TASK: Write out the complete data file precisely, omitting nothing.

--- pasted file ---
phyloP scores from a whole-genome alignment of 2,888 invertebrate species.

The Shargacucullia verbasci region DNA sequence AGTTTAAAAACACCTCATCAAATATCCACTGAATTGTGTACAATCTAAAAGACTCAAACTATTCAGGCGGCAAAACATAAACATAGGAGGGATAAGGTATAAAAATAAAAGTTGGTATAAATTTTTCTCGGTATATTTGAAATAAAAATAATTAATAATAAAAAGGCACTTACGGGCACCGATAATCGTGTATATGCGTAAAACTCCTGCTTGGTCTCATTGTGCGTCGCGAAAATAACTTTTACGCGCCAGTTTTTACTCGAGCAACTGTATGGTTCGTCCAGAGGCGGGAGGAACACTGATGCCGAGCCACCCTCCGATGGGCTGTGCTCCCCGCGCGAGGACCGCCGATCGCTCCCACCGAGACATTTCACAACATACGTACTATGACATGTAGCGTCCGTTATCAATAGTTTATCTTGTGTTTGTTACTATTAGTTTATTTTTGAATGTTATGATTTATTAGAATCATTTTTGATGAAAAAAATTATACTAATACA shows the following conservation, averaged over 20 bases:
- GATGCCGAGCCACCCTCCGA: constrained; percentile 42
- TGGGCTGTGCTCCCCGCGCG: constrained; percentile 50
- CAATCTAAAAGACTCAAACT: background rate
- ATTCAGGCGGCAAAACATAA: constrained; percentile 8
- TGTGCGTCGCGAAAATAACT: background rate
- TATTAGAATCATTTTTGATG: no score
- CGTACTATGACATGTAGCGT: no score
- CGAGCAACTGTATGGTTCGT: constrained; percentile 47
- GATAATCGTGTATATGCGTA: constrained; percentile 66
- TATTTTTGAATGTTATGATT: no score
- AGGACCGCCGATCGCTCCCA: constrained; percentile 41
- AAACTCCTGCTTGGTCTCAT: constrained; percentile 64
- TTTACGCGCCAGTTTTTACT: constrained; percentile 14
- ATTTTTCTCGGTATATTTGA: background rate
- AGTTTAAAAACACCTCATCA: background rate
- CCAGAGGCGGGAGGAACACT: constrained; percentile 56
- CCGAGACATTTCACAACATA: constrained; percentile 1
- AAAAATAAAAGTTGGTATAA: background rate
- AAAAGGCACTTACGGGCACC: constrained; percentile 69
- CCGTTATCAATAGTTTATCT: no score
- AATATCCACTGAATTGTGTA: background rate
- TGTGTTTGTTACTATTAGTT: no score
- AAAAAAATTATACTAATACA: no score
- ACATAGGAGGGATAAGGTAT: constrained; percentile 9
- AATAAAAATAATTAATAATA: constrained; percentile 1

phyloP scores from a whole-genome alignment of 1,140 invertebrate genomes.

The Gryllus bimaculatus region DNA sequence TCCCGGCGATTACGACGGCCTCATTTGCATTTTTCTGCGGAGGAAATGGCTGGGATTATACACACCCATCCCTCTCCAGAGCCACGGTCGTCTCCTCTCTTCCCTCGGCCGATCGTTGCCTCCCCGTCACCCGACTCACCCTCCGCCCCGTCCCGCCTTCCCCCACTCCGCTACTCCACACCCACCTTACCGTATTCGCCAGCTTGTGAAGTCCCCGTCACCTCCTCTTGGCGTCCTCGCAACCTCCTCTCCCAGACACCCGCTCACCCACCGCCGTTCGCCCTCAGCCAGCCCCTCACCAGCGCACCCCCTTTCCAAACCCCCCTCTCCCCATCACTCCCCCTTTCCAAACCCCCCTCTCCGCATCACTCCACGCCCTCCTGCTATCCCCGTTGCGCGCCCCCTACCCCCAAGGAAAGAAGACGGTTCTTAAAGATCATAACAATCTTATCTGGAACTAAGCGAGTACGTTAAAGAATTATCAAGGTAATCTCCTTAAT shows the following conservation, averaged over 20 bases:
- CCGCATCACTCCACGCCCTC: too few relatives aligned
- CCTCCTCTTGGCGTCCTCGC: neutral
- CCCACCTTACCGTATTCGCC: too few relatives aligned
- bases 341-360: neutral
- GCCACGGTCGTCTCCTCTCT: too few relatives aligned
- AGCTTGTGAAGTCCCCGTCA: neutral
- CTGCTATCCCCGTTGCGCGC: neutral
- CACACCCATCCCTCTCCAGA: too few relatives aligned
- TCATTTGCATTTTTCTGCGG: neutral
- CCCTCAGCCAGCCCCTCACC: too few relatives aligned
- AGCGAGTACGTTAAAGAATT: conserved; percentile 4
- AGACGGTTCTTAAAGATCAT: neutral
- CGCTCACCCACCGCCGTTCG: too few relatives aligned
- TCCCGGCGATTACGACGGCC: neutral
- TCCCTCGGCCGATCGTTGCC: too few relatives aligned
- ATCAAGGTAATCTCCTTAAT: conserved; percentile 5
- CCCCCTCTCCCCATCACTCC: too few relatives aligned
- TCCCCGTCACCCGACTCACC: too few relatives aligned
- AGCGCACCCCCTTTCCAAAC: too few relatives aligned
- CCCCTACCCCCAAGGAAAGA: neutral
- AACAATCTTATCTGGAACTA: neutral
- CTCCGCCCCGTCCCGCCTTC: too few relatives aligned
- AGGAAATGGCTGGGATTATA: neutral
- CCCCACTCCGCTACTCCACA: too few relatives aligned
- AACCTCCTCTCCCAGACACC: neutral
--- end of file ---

phyloP scores from a whole-genome alignment of 2,888 invertebrate species.

The Shargacucullia verbasci region DNA sequence AGTTTAAAAACACCTCATCAAATATCCACTGAATTGTGTACAATCTAAAAGACTCAAACTATTCAGGCGGCAAAACATAAACATAGGAGGGATAAGGTATAAAAATAAAAGTTGGTATAAATTTTTCTCGGTATATTTGAAATAAAAATAATTAATAATAAAAAGGCACTTACGGGCACCGATAATCGTGTATATGCGTAAAACTCCTGCTTGGTCTCATTGTGCGTCGCGAAAATAACTTTTACGCGCCAGTTTTTACTCGAGCAACTGTATGGTTCGTCCAGAGGCGGGAGGAACACTGATGCCGAGCCACCCTCCGATGGGCTGTGCTCCCCGCGCGAGGACCGCCGATCGCTCCCACCGAGACATTTCACAACATACGTACTATGACATGTAGCGTCCGTTATCAATAGTTTATCTTGTGTTTGTTACTATTAGTTTATTTTTGAATGTTATGATTTATTAGAATCATTTTTGATGAAAAAAATTATACTAATACA shows the following conservation, averaged over 20 bases:
- GATGCCGAGCCACCCTCCGA: constrained; percentile 42
- TGGGCTGTGCTCCCCGCGCG: constrained; percentile 50
- CAATCTAAAAGACTCAAACT: background rate
- ATTCAGGCGGCAAAACATAA: constrained; percentile 8
- TGTGCGTCGCGAAAATAACT: background rate
- TATTAGAATCATTTTTGATG: no score
- CGTACTATGACATGTAGCGT: no score
- CGAGCAACTGTATGGTTCGT: constrained; percentile 47
- GATAATCGTGTATATGCGTA: constrained; percentile 66
- TATTTTTGAATGTTATGATT: no score
- AGGACCGCCGATCGCTCCCA: constrained; percentile 41
- AAACTCCTGCTTGGTCTCAT: constrained; percentile 64
- TTTACGCGCCAGTTTTTACT: constrained; percentile 14
- ATTTTTCTCGGTATATTTGA: background rate
- AGTTTAAAAACACCTCATCA: background rate
- CCAGAGGCGGGAGGAACACT: constrained; percentile 56
- CCGAGACATTTCACAACATA: constrained; percentile 1
- AAAAATAAAAGTTGGTATAA: background rate
- AAAAGGCACTTACGGGCACC: constrained; percentile 69
- CCGTTATCAATAGTTTATCT: no score
- AATATCCACTGAATTGTGTA: background rate
- TGTGTTTGTTACTATTAGTT: no score
- AAAAAAATTATACTAATACA: no score
- ACATAGGAGGGATAAGGTAT: constrained; percentile 9
- AATAAAAATAATTAATAATA: constrained; percentile 1

phyloP scores from a whole-genome alignment of 1,140 invertebrate genomes.

The Gryllus bimaculatus region DNA sequence TCCCGGCGATTACGACGGCCTCATTTGCATTTTTCTGCGGAGGAAATGGCTGGGATTATACACACCCATCCCTCTCCAGAGCCACGGTCGTCTCCTCTCTTCCCTCGGCCGATCGTTGCCTCCCCGTCACCCGACTCACCCTCCGCCCCGTCCCGCCTTCCCCCACTCCGCTACTCCACACCCACCTTACCGTATTCGCCAGCTTGTGAAGTCCCCGTCACCTCCTCTTGGCGTCCTCGCAACCTCCTCTCCCAGACACCCGCTCACCCACCGCCGTTCGCCCTCAGCCAGCCCCTCACCAGCGCACCCCCTTTCCAAACCCCCCTCTCCCCATCACTCCCCCTTTCCAAACCCCCCTCTCCGCATCACTCCACGCCCTCCTGCTATCCCCGTTGCGCGCCCCCTACCCCCAAGGAAAGAAGACGGTTCTTAAAGATCATAACAATCTTATCTGGAACTAAGCGAGTACGTTAAAGAATTATCAAGGTAATCTCCTTAAT shows the following conservation, averaged over 20 bases:
- CCGCATCACTCCACGCCCTC: too few relatives aligned
- CCTCCTCTTGGCGTCCTCGC: neutral
- CCCACCTTACCGTATTCGCC: too few relatives aligned
- bases 341-360: neutral
- GCCACGGTCGTCTCCTCTCT: too few relatives aligned
- AGCTTGTGAAGTCCCCGTCA: neutral
- CTGCTATCCCCGTTGCGCGC: neutral
- CACACCCATCCCTCTCCAGA: too few relatives aligned
- TCATTTGCATTTTTCTGCGG: neutral
- CCCTCAGCCAGCCCCTCACC: too few relatives aligned
- AGCGAGTACGTTAAAGAATT: conserved; percentile 4
- AGACGGTTCTTAAAGATCAT: neutral
- CGCTCACCCACCGCCGTTCG: too few relatives aligned
- TCCCGGCGATTACGACGGCC: neutral
- TCCCTCGGCCGATCGTTGCC: too few relatives aligned
- ATCAAGGTAATCTCCTTAAT: conserved; percentile 5
- CCCCCTCTCCCCATCACTCC: too few relatives aligned
- TCCCCGTCACCCGACTCACC: too few relatives aligned
- AGCGCACCCCCTTTCCAAAC: too few relatives aligned
- CCCCTACCCCCAAGGAAAGA: neutral
- AACAATCTTATCTGGAACTA: neutral
- CTCCGCCCCGTCCCGCCTTC: too few relatives aligned
- AGGAAATGGCTGGGATTATA: neutral
- CCCCACTCCGCTACTCCACA: too few relatives aligned
- AACCTCCTCTCCCAGACACC: neutral